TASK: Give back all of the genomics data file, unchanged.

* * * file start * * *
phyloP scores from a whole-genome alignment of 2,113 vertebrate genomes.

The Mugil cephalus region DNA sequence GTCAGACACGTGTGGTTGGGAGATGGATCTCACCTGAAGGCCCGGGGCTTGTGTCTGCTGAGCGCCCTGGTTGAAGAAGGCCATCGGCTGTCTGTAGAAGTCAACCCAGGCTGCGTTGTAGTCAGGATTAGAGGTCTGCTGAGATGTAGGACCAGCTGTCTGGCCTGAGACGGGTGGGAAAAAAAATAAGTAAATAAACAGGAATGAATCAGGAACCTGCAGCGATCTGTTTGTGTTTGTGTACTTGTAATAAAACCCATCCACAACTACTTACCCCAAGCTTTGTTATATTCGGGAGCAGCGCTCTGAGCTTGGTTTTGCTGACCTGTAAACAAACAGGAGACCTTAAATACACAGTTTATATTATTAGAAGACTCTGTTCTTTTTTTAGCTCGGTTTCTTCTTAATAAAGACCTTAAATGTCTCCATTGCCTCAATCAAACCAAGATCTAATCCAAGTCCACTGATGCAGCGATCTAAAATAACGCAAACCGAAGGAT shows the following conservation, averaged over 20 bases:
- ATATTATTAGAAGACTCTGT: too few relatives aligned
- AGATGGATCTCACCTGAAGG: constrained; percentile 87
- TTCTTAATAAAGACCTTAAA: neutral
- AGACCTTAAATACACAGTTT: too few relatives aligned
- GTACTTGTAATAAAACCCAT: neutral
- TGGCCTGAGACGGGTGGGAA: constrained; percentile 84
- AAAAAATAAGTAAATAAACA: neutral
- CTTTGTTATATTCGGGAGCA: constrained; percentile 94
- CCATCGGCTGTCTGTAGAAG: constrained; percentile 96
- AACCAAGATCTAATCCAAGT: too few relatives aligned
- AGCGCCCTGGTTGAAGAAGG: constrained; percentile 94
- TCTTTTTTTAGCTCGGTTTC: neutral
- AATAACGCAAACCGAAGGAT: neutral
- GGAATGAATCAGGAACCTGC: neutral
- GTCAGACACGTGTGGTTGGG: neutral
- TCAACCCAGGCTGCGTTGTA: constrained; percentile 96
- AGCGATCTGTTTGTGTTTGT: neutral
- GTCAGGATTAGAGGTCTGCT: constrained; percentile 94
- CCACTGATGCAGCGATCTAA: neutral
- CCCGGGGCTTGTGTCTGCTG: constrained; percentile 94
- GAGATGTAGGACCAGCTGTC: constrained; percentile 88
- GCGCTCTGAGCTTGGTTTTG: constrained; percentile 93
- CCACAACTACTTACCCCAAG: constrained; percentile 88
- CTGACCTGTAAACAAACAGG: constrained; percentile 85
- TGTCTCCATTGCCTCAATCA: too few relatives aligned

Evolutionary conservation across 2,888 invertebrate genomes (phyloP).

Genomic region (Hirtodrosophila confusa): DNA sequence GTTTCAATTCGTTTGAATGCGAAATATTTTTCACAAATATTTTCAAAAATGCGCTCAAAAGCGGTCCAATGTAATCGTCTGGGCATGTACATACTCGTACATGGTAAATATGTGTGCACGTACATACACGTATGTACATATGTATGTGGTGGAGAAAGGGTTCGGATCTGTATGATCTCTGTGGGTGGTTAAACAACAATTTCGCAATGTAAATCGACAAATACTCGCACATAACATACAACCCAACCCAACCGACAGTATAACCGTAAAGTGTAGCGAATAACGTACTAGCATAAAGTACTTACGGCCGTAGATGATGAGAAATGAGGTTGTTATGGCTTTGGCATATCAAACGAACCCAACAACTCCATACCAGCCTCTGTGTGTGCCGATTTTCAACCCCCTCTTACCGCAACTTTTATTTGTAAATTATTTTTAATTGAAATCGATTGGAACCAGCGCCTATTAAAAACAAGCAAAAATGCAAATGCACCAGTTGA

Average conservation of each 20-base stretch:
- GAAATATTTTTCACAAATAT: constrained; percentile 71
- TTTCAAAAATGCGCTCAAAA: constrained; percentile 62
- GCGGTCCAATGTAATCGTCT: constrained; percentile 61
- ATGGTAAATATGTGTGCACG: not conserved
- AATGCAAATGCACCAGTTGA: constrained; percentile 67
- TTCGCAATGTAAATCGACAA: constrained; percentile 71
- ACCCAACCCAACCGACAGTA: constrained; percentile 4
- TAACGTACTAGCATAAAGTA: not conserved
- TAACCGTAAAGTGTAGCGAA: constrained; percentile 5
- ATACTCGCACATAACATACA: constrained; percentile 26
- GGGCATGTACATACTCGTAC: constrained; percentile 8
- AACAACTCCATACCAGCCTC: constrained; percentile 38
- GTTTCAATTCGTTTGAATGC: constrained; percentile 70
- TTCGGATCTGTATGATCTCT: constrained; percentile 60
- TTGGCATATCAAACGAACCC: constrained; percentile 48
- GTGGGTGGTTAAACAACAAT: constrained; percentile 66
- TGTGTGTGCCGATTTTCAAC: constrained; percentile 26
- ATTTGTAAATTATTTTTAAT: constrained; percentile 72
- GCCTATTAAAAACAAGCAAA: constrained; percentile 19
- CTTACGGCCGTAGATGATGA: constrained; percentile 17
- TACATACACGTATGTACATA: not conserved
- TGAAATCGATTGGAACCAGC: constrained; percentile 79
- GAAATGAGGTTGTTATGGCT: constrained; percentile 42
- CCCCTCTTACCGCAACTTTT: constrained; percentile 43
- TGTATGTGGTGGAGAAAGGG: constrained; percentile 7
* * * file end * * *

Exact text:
phyloP scores from a whole-genome alignment of 2,113 vertebrate genomes.

The Mugil cephalus region DNA sequence GTCAGACACGTGTGGTTGGGAGATGGATCTCACCTGAAGGCCCGGGGCTTGTGTCTGCTGAGCGCCCTGGTTGAAGAAGGCCATCGGCTGTCTGTAGAAGTCAACCCAGGCTGCGTTGTAGTCAGGATTAGAGGTCTGCTGAGATGTAGGACCAGCTGTCTGGCCTGAGACGGGTGGGAAAAAAAATAAGTAAATAAACAGGAATGAATCAGGAACCTGCAGCGATCTGTTTGTGTTTGTGTACTTGTAATAAAACCCATCCACAACTACTTACCCCAAGCTTTGTTATATTCGGGAGCAGCGCTCTGAGCTTGGTTTTGCTGACCTGTAAACAAACAGGAGACCTTAAATACACAGTTTATATTATTAGAAGACTCTGTTCTTTTTTTAGCTCGGTTTCTTCTTAATAAAGACCTTAAATGTCTCCATTGCCTCAATCAAACCAAGATCTAATCCAAGTCCACTGATGCAGCGATCTAAAATAACGCAAACCGAAGGAT shows the following conservation, averaged over 20 bases:
- ATATTATTAGAAGACTCTGT: too few relatives aligned
- AGATGGATCTCACCTGAAGG: constrained; percentile 87
- TTCTTAATAAAGACCTTAAA: neutral
- AGACCTTAAATACACAGTTT: too few relatives aligned
- GTACTTGTAATAAAACCCAT: neutral
- TGGCCTGAGACGGGTGGGAA: constrained; percentile 84
- AAAAAATAAGTAAATAAACA: neutral
- CTTTGTTATATTCGGGAGCA: constrained; percentile 94
- CCATCGGCTGTCTGTAGAAG: constrained; percentile 96
- AACCAAGATCTAATCCAAGT: too few relatives aligned
- AGCGCCCTGGTTGAAGAAGG: constrained; percentile 94
- TCTTTTTTTAGCTCGGTTTC: neutral
- AATAACGCAAACCGAAGGAT: neutral
- GGAATGAATCAGGAACCTGC: neutral
- GTCAGACACGTGTGGTTGGG: neutral
- TCAACCCAGGCTGCGTTGTA: constrained; percentile 96
- AGCGATCTGTTTGTGTTTGT: neutral
- GTCAGGATTAGAGGTCTGCT: constrained; percentile 94
- CCACTGATGCAGCGATCTAA: neutral
- CCCGGGGCTTGTGTCTGCTG: constrained; percentile 94
- GAGATGTAGGACCAGCTGTC: constrained; percentile 88
- GCGCTCTGAGCTTGGTTTTG: constrained; percentile 93
- CCACAACTACTTACCCCAAG: constrained; percentile 88
- CTGACCTGTAAACAAACAGG: constrained; percentile 85
- TGTCTCCATTGCCTCAATCA: too few relatives aligned

Evolutionary conservation across 2,888 invertebrate genomes (phyloP).

Genomic region (Hirtodrosophila confusa): DNA sequence GTTTCAATTCGTTTGAATGCGAAATATTTTTCACAAATATTTTCAAAAATGCGCTCAAAAGCGGTCCAATGTAATCGTCTGGGCATGTACATACTCGTACATGGTAAATATGTGTGCACGTACATACACGTATGTACATATGTATGTGGTGGAGAAAGGGTTCGGATCTGTATGATCTCTGTGGGTGGTTAAACAACAATTTCGCAATGTAAATCGACAAATACTCGCACATAACATACAACCCAACCCAACCGACAGTATAACCGTAAAGTGTAGCGAATAACGTACTAGCATAAAGTACTTACGGCCGTAGATGATGAGAAATGAGGTTGTTATGGCTTTGGCATATCAAACGAACCCAACAACTCCATACCAGCCTCTGTGTGTGCCGATTTTCAACCCCCTCTTACCGCAACTTTTATTTGTAAATTATTTTTAATTGAAATCGATTGGAACCAGCGCCTATTAAAAACAAGCAAAAATGCAAATGCACCAGTTGA

Average conservation of each 20-base stretch:
- GAAATATTTTTCACAAATAT: constrained; percentile 71
- TTTCAAAAATGCGCTCAAAA: constrained; percentile 62
- GCGGTCCAATGTAATCGTCT: constrained; percentile 61
- ATGGTAAATATGTGTGCACG: not conserved
- AATGCAAATGCACCAGTTGA: constrained; percentile 67
- TTCGCAATGTAAATCGACAA: constrained; percentile 71
- ACCCAACCCAACCGACAGTA: constrained; percentile 4
- TAACGTACTAGCATAAAGTA: not conserved
- TAACCGTAAAGTGTAGCGAA: constrained; percentile 5
- ATACTCGCACATAACATACA: constrained; percentile 26
- GGGCATGTACATACTCGTAC: constrained; percentile 8
- AACAACTCCATACCAGCCTC: constrained; percentile 38
- GTTTCAATTCGTTTGAATGC: constrained; percentile 70
- TTCGGATCTGTATGATCTCT: constrained; percentile 60
- TTGGCATATCAAACGAACCC: constrained; percentile 48
- GTGGGTGGTTAAACAACAAT: constrained; percentile 66
- TGTGTGTGCCGATTTTCAAC: constrained; percentile 26
- ATTTGTAAATTATTTTTAAT: constrained; percentile 72
- GCCTATTAAAAACAAGCAAA: constrained; percentile 19
- CTTACGGCCGTAGATGATGA: constrained; percentile 17
- TACATACACGTATGTACATA: not conserved
- TGAAATCGATTGGAACCAGC: constrained; percentile 79
- GAAATGAGGTTGTTATGGCT: constrained; percentile 42
- CCCCTCTTACCGCAACTTTT: constrained; percentile 43
- TGTATGTGGTGGAGAAAGGG: constrained; percentile 7